One in three UK paediatricians report dealing with emergency 'delayed presentations'--children who would have been expected to present much earlier for diagnosis/treatment of their condition--during the COVID-19 pandemic lockdown, reveal the results of a snapshot survey, published online in the Archives of Disease in Childhood.
Children with diabetes were most often involved, but also those with life threatening sepsis (blood poisoning) and cancer, the survey responses indicate.
Amid reports of falling attendances at emergency care departments during the pandemic lockdown in the UK, and serious concerns about the implications for children's health, the British Paediatric Surveillance Unit (BPSU)* carried out a snapshot poll of senior paediatricians in the UK in late April this year.
The 4075 consultants surveyed represent more than 90% of all those working in the UK and Ireland.
The doctors were asked whether, in the preceding 14 days, they had seen any children, who, in their opinion, turned up later for treatment/diagnosis than would have been expected before the COVID-19 pandemic, referred to as 'delayed presentations.'
In all, 2433 of the consultants replied, giving a 60% response rate. Almost a third (241 out of 752; 32%) of those working in emergency care and paediatric admissions said they had dealt with delayed presentations. Some 8% (57) of the respondents reported dealing with more than 3.
The numbers of children suspected of having turned up later than expected for treatment/diagnosis varied considerably, ranging from 14% of reports in Wales to 47% of those in the Midlands.
The free text responses indicated that a child with diabetes was by far the most common delayed presentation, but sepsis (blood poisoning) and cancer also featured prominently.
Delayed presentation was thought to be a contributory factor in the deaths of nine children.
Nearly 1 in 5 (18%; 178 out of 997) senior paediatricians working on hospital wards and in outpatient clinics also reported late presentations.
These included problems arising during labour for mothers and their babies and early discharge after birth because of COVID-19 concerns before feeding had been established, prompting return visits due to feeding problems and dehydration.
The responses revealed that community paediatricians and cancer doctors were especially concerned by the fall in referrals for child protection and suspected cancer.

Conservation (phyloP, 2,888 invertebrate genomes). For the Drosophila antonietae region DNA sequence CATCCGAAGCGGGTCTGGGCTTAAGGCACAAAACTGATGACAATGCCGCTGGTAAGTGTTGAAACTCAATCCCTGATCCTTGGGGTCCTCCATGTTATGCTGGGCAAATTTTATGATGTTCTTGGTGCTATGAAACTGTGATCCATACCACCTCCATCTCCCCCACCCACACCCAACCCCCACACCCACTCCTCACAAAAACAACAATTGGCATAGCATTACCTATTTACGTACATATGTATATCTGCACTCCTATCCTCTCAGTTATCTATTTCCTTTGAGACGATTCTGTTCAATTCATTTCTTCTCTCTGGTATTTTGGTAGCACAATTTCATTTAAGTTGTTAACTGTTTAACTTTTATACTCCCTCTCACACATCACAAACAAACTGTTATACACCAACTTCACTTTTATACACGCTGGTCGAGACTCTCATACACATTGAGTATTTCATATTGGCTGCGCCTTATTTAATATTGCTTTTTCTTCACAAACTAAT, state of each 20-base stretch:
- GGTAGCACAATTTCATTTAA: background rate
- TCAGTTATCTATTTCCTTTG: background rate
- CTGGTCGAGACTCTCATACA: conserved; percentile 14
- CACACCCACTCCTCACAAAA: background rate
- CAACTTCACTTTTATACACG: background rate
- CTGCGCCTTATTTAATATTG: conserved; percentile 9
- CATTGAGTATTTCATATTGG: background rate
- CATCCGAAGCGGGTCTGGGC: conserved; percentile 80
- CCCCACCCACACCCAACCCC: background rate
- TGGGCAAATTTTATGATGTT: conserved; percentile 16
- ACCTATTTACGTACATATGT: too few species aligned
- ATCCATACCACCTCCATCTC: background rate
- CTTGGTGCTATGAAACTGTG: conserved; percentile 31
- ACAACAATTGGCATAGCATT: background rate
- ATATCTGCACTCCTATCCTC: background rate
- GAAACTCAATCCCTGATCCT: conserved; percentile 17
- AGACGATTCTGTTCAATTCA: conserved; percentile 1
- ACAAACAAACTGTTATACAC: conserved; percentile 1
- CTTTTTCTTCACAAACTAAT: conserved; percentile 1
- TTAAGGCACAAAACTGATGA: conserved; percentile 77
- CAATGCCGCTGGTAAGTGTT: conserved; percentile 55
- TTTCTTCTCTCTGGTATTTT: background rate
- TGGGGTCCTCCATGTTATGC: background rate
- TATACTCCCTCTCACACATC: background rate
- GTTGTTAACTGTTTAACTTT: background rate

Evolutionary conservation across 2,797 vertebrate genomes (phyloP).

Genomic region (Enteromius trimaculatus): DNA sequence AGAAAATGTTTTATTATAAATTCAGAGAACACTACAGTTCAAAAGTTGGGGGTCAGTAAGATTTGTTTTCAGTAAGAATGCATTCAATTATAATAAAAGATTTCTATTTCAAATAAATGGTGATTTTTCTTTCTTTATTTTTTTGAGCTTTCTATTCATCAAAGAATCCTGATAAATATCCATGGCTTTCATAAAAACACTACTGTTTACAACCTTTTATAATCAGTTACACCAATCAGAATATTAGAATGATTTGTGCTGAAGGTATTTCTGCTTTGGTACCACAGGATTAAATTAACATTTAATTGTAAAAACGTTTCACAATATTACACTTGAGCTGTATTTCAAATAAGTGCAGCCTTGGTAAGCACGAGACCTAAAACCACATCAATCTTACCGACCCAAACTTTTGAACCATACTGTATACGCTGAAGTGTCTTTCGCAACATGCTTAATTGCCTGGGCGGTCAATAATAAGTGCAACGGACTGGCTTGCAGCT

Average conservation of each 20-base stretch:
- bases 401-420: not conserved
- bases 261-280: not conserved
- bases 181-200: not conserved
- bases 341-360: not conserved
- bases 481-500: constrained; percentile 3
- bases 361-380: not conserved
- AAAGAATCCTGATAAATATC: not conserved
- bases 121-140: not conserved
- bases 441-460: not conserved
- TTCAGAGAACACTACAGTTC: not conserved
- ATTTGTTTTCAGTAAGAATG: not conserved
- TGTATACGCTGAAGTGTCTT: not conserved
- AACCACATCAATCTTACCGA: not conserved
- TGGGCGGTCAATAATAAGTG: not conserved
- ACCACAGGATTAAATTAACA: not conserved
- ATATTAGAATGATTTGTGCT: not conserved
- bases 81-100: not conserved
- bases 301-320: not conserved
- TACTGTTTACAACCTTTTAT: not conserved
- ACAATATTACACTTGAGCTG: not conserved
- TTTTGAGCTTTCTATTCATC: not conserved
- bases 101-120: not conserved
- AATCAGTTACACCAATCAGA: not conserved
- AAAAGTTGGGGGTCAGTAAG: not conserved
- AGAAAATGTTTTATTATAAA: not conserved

"A 60% response rate in 7 days highlights the importance given to the survey by paediatricians in the UK and Ireland and the widespread professional concern about delayed presentations," write the authors.
"Elsewhere, others have raised concerns about declining immunisation rates, and the mental health and wellbeing of children during lockdown," they add.
They acknowledge that the survey responses were subjective and based on opinion and that there were no baseline data for comparison.
Nevertheless, they point out: "Our findings highlight an urgent need to improve public health messaging for parents, which until recently instructed everyone to stay at home. Children attending primary care and hospitals remain at very low risk of SARS-CoV-2 [the virus that causes COVID-19] infection."
They emphasise: "Parents should continue to access medical care if they are concerned and must not delay getting emergency treatment if their child appears seriously ill. Otherwise, the unintended consequences of the lockdown will do more harm and claim more children's lives than COVID-19."
Professor Russell Viner, President of the Royal College of Paediatrics and Child Health, which co-owns Archives of DIsease in Childhood with BMJ, said: "We know a lot more than we did three months ago about the impact of COVID-19 on children and young people. One of the few consistent points of good news is that children are unlikely to become unwell, even if exposed to the virus. The impact for children is what we call 'collateral damage,' including long absences from school and delays or interruptions to vital services. We know that parents adhered very strongly to the 'stay at home advice' and we need to say clearly that this doesn't apply if you're child is very sick.
"Should we experience a second wave or regional outbreaks, it is vital that we get the message out to parents that we want to see unwell children at the earliest possible stage. Contact your GP, call 111, or in serious cases come and see us at A&E. The NHS is here for you now and for the duration of this difficult period."
Peer reviewed? No (internal editorial review only)
Evidence type: Snapshot survey results